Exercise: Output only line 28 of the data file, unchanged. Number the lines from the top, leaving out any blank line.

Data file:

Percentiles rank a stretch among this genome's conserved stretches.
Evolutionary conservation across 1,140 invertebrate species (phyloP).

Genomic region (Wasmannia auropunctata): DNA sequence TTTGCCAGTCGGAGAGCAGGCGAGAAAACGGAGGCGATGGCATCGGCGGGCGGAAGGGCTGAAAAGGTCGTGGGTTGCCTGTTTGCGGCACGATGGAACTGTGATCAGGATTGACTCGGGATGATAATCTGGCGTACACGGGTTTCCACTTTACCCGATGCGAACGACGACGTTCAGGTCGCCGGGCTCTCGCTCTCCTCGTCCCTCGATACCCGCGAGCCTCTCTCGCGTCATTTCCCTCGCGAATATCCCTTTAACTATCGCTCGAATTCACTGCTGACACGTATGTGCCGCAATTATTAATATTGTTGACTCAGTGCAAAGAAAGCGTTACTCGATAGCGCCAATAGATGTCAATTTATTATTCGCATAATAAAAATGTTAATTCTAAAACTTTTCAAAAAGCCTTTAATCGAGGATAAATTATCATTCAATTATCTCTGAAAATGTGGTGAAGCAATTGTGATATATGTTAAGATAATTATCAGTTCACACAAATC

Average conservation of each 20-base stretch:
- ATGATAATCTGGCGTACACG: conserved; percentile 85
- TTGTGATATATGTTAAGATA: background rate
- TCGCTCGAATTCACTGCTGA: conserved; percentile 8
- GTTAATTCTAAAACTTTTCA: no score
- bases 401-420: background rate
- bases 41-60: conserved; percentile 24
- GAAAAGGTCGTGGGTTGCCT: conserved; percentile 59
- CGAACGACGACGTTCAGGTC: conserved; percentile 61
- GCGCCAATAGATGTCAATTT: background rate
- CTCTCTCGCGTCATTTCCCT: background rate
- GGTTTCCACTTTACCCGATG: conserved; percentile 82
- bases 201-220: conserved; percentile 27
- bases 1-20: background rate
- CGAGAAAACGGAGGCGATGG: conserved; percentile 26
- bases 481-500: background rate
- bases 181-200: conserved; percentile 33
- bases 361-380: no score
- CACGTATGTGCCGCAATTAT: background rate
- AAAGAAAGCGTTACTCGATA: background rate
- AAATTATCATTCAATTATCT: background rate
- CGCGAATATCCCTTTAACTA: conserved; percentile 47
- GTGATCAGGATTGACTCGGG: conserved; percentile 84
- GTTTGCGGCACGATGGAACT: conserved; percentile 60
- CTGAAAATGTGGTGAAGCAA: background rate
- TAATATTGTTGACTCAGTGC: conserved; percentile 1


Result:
- CTGAAAATGTGGTGAAGCAA: background rate